Shasta County employs dozens of people who work to trace the contacts of people who test positive for COVID-19, according to public health officials. Redding Record Searchlight
As cases of COVID-19 emerged in Vermont back in early March, Jennifer Zoller was asked to step into a new position at her workplace.
With more residents testing positive, officials at the state’s Department of Health were in search of people who connect with patients and identify the spread of the virus.
“I started with contact tracing right at the beginning,” said Zoller, who is among more than 50 tracers working with the Vermont Department of Health to communicate with people who have tested positive for COVID-19.
COVID-19 is the official name of the disease related to the coronavirus that first started to affect people in China at the end of 2019.
Symptoms of COVID-19 can include fever, cough and breathing trouble. Most people develop only mild symptoms. But some, usually those with other medical complications, develop more severe symptoms, including pneumonia, which can be fatal.
Aside from her current role, Zoller works as a substance use information specialist for the Health Department’s Alcohol and Drug Prevention Division.
‘We want them to be safe and healthy’
During the pandemic, the department has relied in part on staff members with previous communications and customer service experience to assist them in tracing the spread of COVID-19 among Vermonters.
For Zoller, the process of contact tracing regularly begins with a call to the person’s health care provider. Through them, she learns about the severity of a patient’s illness, whether they may need interpretation services or are in need of emotional support.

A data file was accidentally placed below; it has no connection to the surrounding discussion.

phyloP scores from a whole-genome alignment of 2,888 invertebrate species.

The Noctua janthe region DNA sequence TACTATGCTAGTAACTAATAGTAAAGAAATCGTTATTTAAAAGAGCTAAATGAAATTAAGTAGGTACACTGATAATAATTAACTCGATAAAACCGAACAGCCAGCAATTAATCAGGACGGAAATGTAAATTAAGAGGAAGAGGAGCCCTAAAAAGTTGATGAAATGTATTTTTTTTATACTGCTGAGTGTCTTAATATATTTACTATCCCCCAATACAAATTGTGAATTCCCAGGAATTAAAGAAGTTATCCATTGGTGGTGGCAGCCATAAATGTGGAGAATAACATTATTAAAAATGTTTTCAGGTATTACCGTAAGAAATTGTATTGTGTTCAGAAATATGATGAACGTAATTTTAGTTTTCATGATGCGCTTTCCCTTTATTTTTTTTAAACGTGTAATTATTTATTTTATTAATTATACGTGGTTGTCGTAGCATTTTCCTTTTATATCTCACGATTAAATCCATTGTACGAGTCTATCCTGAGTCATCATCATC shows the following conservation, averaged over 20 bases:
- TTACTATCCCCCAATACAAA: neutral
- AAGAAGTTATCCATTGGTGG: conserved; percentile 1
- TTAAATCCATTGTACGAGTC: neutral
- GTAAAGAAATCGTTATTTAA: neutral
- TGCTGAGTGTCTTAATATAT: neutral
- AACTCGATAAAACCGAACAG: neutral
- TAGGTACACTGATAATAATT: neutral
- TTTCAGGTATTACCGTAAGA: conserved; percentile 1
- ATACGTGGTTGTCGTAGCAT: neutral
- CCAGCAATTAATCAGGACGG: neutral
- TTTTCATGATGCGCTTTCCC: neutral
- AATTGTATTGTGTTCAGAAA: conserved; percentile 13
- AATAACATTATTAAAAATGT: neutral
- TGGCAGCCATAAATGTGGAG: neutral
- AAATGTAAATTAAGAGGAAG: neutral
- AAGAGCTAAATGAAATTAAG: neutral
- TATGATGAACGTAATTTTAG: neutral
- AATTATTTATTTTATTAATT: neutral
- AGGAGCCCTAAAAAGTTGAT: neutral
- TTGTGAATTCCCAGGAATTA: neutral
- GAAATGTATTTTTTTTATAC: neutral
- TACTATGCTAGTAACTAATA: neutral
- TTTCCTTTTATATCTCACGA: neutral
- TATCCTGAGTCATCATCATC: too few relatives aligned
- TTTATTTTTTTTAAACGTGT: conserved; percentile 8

Every person is going through a different experience, Zoller said, but the goal for her and her peers remains the same.
“We want them to be safe and healthy, and we want their loved ones to be safe and healthy,” Zoller said. Checking to see how a person is doing and making sure their basic needs are met always comes first for tracers.
“We’re contacting people during a really stressful and scary time and hoping that we can alleviate some of the stress and fear.”
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Identifying the spread of the virus
Once Zoller is certain that a person has the right resources and support, she can then move forward with contact tracing.
“We start with finding out when their symptoms started,” Zoller said. From that point, she asks people to walk her through their daily activities, working their way to the present.
“Anywhere they went, anyone they came in contact with,” Zoller said. “We’re really looking for people who had close contact or more than a few minutes of interaction.”
Once she’s developed a list of contacts, Zoller can reach out to those individuals, guiding them on how to quarantine and what symptoms to keep track of.
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“It’s rewarding in a way talking to people and being able to answer their questions,” Zoller said. “Sometimes you can almost hear a weight being lifted.”
Amid the stress and daily routine of calls, Zoller has appreciated the sense of community she sees among Vermonters helping one another during the pandemic, whether that’s hearing stories of relatives bringing groceries for their quarantined loved ones, or neighbors offering to mow someone’s lawn.
“I’m happy to be a part of something that helps my community through this emergency,” Zoller said. “It really makes me happy to call Vermont home.”
Contact Ethan Bakuli at (802) 556-1804 or firstname.lastname@example.org. Follow him on Twitter @BakuliEthan.
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